A. Yes.


Q. And that is the way you felt about it, right?


A. Yes.


Q. And that continued to be your feeling about why you were now called upon, was to render, initiate the suspension and ultimate termination, it was based on your understanding that in, at least they were, they had directed you to do it and that's what you were doing, correct?


A. Correct.


However, after briefly questioning Polovitz about the scope of the Civil Service Commission's authority, opposing counsel asked: "And so in discharging Mr. Simons on, under your letter of July 18, 1990, you really felt you were discharging the directive that the Civil Service Commission had given to you, right?" Polovitz answered: "There were three directives and I chose one of them." On redirect examination, Polovitz clarified that the Civil Service Commission's recommendation was a very important consideration in his decision to terminate Simons, but was not the only reason. After enumerating some of the factors not considered by the Civil Service Commission, Polovitz said: "basically [the decision to terminate Simons] was my decision based upon what the Civil Service Commission recommended and I had to substantiate in some way or form their recommendation."


While this testimony alone may suggest ambiguities, it cannot be viewed in isolation from Polovitz's written reasons for terminating Simons. Reading the hearing testimony and written record together, it is clear that while Polovitz relied in some part on the Civil Service Commission's recommendation, he based his decision on independent grounds as well. Considering the evidence in the light most favorable to Simons, and giving him the benefit of all favorable inferences, we reject Simons' argument that Polovitz felt compelled to terminate him. The testimony that Simons relies on says no more than that Polovitz considered the action of the Civil Service Commission as an order to proceed in accordance with the Commissioner's directive, namely to consider the three proposed disciplinary remedies. Polovitz initiated his own investigation and ultimately chose to terminate Simons. In fact, Polovitz's findings relating to allegations not investigated by the Civil Service Commission comprise the bulk of his written reasons for terminating Simons.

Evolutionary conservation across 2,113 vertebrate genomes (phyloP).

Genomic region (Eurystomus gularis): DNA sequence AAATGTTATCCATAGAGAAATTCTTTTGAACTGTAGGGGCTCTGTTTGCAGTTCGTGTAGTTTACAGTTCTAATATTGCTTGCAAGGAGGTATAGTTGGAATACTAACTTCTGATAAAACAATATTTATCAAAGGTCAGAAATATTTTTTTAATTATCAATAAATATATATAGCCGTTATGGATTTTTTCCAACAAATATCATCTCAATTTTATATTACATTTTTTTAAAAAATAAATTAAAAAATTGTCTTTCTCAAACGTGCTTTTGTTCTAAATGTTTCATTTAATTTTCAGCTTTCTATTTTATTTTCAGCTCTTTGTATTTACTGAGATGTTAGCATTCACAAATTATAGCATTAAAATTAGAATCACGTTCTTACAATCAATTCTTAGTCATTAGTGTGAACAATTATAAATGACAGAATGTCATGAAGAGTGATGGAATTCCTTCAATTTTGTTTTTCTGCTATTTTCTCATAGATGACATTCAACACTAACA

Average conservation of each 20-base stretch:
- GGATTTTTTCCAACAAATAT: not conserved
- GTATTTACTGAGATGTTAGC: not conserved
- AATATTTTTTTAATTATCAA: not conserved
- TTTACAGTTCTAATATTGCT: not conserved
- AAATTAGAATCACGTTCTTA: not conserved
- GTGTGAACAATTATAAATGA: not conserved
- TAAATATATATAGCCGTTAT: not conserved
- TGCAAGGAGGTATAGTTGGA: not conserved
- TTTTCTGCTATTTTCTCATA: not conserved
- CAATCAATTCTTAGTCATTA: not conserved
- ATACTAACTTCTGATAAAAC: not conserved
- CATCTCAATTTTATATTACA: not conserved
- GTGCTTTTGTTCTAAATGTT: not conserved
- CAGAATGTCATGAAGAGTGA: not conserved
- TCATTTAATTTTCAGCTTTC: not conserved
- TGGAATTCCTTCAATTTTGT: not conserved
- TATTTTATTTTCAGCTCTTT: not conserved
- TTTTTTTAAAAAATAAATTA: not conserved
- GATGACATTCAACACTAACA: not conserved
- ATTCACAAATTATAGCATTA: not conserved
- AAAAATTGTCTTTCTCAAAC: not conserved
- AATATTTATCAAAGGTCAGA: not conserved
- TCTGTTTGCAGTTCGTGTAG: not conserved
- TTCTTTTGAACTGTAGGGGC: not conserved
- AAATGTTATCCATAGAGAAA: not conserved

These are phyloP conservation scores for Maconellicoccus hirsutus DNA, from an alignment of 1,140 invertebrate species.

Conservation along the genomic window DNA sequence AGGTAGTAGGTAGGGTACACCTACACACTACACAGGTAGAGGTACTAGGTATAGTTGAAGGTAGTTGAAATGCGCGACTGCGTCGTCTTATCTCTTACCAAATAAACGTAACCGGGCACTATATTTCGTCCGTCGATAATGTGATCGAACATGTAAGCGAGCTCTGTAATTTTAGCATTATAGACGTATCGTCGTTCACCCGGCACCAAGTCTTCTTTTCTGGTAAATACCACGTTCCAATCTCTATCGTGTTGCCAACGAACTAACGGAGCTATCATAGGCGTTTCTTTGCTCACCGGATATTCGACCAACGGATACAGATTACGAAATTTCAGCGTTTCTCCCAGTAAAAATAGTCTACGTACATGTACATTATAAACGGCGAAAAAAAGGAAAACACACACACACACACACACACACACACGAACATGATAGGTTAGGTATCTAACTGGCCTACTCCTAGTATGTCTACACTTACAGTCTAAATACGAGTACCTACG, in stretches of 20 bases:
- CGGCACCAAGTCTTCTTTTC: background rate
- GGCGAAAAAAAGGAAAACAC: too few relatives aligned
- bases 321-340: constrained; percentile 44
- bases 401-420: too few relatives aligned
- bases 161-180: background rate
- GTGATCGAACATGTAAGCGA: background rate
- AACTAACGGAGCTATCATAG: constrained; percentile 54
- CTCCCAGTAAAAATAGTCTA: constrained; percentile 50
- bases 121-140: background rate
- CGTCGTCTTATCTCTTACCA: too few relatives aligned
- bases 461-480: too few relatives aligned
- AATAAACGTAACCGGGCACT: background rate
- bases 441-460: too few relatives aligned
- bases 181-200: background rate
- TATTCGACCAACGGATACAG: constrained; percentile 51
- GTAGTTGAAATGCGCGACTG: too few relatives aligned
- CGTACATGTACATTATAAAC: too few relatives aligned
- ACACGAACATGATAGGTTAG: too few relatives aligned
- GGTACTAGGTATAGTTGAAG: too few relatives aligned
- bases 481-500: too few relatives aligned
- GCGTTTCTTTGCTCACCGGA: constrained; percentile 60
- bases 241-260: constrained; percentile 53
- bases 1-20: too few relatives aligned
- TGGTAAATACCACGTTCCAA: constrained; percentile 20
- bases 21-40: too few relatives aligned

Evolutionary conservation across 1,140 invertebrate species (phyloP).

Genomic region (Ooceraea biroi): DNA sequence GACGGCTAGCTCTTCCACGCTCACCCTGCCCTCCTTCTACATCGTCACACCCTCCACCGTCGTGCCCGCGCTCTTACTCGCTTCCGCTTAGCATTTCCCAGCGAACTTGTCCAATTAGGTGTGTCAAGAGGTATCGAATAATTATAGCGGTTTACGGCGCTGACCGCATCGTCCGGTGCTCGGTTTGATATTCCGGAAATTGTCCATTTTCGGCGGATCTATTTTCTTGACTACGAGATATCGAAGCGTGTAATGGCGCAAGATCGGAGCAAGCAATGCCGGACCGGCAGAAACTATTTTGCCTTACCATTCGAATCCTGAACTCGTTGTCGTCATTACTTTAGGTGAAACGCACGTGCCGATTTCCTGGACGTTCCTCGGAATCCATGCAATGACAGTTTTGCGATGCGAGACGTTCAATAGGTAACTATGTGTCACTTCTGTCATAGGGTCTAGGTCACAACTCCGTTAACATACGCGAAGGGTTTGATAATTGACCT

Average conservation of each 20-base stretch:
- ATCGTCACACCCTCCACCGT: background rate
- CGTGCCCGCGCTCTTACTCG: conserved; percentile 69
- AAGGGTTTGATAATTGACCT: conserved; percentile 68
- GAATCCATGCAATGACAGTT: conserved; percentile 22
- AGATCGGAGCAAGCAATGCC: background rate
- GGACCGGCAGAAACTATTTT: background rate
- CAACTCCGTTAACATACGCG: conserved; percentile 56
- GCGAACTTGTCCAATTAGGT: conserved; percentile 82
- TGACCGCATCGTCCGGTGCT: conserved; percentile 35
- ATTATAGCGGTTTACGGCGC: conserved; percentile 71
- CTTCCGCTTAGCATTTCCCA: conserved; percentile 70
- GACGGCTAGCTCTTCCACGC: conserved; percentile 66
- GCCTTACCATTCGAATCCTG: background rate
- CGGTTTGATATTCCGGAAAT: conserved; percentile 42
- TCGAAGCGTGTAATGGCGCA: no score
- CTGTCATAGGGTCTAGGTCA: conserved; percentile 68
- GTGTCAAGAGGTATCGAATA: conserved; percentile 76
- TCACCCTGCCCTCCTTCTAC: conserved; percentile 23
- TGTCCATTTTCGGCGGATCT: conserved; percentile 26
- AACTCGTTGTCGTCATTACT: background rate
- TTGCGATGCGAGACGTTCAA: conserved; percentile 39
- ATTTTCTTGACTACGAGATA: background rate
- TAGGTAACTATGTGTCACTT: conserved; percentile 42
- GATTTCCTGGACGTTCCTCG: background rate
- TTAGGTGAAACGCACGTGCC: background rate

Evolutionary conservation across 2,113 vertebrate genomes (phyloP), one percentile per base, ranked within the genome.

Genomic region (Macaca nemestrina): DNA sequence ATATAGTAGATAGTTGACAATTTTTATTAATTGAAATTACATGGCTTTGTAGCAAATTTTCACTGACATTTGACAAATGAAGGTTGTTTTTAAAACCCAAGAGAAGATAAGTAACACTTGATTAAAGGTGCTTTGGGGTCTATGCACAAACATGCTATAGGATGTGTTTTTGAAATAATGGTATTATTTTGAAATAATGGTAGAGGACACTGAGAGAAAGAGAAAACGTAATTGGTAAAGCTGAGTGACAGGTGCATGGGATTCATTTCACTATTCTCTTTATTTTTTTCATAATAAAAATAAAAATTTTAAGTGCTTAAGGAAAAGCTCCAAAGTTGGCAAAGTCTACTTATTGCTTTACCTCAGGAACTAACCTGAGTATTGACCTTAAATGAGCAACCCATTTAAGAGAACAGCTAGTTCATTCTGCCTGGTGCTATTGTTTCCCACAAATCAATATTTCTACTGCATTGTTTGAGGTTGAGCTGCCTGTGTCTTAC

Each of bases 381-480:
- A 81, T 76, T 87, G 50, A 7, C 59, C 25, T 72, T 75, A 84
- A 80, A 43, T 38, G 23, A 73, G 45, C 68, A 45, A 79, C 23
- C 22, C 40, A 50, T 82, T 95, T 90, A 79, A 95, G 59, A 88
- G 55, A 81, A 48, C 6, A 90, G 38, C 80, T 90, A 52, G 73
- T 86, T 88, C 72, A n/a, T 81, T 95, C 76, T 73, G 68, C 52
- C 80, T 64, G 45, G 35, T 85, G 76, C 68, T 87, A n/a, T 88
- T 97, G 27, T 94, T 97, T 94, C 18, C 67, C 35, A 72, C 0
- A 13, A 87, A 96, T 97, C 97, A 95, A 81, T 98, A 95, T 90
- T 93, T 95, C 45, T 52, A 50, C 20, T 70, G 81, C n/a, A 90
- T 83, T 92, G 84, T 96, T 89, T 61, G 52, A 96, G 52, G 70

Considering the entirety of the record before the district court in a light most favorable to Simons, we conclude there is no material issue of fact to prevent entry of summary judgment. We affirm the district court's entry of summary judgment against Simons.


The Honorable Andrew W. Bogue, Senior United States District Judge for the District of South Dakota, sitting by designation


The Honorable Rodney S. Webb, United States District Judge for the District of North Dakota


Simons was aware of these allegations before June 20, 1990. On June 14, 1990, Simons called a press conference during which he responded at length and in great detail to many allegations of misconduct, including the allegations listed in the June 20 letter


The record also mentions informal oral contact between Simons and Polovitz around this time


Polovitz later submitted an affidavit denying that the Civil Service Commission's decision was the reason for his termination of Simons. We do not consider this affidavit here, and base our review solely on the evidence cited by Simons